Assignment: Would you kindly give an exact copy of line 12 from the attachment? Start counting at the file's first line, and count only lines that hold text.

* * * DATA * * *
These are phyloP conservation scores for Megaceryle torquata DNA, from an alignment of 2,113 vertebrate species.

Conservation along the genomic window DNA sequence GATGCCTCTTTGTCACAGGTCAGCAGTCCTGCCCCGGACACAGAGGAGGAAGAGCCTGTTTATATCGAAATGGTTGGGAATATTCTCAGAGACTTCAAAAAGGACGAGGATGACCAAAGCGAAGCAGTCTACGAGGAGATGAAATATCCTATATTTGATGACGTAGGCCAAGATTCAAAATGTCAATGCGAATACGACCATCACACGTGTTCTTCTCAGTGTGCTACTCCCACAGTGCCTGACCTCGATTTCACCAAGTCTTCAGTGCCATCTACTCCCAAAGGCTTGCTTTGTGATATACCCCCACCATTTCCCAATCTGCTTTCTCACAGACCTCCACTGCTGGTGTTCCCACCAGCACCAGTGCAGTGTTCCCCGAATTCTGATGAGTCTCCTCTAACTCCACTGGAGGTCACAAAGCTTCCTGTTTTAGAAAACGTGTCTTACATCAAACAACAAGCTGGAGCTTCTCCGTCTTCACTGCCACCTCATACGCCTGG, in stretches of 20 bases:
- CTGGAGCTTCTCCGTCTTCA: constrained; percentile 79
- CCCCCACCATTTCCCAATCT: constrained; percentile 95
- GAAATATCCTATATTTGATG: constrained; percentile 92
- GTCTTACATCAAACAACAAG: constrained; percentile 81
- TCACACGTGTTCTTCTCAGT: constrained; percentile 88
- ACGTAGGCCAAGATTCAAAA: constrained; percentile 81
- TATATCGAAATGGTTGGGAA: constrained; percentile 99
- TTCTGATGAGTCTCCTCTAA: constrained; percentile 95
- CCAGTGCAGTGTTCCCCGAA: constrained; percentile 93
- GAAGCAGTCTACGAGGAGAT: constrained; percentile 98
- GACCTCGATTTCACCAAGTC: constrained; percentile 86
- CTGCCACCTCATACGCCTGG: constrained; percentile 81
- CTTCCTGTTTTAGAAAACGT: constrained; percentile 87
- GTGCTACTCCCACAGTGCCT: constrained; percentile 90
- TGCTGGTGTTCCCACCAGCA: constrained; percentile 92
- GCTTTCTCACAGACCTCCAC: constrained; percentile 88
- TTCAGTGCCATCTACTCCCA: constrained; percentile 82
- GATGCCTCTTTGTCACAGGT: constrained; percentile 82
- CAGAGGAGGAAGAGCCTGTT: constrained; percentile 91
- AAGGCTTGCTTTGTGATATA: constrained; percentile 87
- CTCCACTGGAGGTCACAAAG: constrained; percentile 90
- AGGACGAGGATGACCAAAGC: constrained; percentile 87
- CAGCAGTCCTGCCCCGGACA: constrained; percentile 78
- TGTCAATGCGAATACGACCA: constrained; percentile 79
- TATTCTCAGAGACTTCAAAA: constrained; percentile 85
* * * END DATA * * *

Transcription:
- GAAGCAGTCTACGAGGAGAT: constrained; percentile 98